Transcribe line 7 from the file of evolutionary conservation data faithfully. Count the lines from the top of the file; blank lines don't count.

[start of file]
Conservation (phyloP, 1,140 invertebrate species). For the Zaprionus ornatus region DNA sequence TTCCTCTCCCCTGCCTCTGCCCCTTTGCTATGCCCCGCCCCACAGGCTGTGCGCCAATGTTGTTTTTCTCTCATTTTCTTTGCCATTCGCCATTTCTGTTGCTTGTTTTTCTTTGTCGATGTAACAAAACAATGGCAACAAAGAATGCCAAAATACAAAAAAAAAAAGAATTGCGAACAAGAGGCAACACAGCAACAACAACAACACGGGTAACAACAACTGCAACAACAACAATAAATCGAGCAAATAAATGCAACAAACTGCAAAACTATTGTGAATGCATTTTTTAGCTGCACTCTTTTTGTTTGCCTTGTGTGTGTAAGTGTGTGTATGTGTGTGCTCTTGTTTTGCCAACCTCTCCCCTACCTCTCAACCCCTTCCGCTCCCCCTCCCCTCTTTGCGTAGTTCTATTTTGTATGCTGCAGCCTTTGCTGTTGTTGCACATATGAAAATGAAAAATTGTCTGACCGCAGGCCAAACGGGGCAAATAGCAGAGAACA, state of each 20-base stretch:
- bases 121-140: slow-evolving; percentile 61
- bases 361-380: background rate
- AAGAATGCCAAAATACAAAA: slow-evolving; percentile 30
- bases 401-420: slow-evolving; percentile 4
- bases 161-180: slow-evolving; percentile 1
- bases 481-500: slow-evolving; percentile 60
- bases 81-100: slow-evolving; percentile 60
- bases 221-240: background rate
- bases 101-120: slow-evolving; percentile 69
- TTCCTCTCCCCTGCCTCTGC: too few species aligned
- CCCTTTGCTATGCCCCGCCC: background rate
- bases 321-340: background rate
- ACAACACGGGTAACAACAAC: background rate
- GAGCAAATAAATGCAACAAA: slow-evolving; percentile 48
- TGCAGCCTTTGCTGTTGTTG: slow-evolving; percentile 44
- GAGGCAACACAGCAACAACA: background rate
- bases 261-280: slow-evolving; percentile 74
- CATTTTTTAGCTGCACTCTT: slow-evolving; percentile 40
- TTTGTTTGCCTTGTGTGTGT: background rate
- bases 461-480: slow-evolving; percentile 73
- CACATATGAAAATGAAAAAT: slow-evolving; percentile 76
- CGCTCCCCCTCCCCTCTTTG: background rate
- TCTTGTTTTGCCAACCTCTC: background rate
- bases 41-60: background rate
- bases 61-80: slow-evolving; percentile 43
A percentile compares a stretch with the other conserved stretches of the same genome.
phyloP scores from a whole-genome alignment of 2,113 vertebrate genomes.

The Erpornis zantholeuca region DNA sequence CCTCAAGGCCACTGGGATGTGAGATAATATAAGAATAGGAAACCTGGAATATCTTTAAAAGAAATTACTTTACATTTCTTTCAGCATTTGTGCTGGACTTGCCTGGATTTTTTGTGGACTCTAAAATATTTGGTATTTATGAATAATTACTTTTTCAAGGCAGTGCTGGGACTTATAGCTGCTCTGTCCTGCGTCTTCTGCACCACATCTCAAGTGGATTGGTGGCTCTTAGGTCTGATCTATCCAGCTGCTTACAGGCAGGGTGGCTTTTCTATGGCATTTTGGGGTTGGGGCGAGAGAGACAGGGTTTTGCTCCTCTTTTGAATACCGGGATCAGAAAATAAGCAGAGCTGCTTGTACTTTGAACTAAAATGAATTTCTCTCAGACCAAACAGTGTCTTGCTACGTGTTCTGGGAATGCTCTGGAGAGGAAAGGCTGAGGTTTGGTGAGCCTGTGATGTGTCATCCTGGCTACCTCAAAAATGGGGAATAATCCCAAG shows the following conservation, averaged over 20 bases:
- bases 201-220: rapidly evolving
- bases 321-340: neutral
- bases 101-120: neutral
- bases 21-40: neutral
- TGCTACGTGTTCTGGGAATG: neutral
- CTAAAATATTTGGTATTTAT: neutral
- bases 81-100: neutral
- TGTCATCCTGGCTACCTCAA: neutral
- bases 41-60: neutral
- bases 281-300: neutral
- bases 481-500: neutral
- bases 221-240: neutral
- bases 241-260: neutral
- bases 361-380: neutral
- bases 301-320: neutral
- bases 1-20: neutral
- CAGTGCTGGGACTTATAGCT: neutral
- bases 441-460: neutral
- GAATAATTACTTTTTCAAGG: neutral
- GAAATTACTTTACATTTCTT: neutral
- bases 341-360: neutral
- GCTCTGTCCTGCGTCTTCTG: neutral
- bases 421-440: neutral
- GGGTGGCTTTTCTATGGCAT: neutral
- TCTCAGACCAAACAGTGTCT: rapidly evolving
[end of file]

- bases 481-500: slow-evolving; percentile 60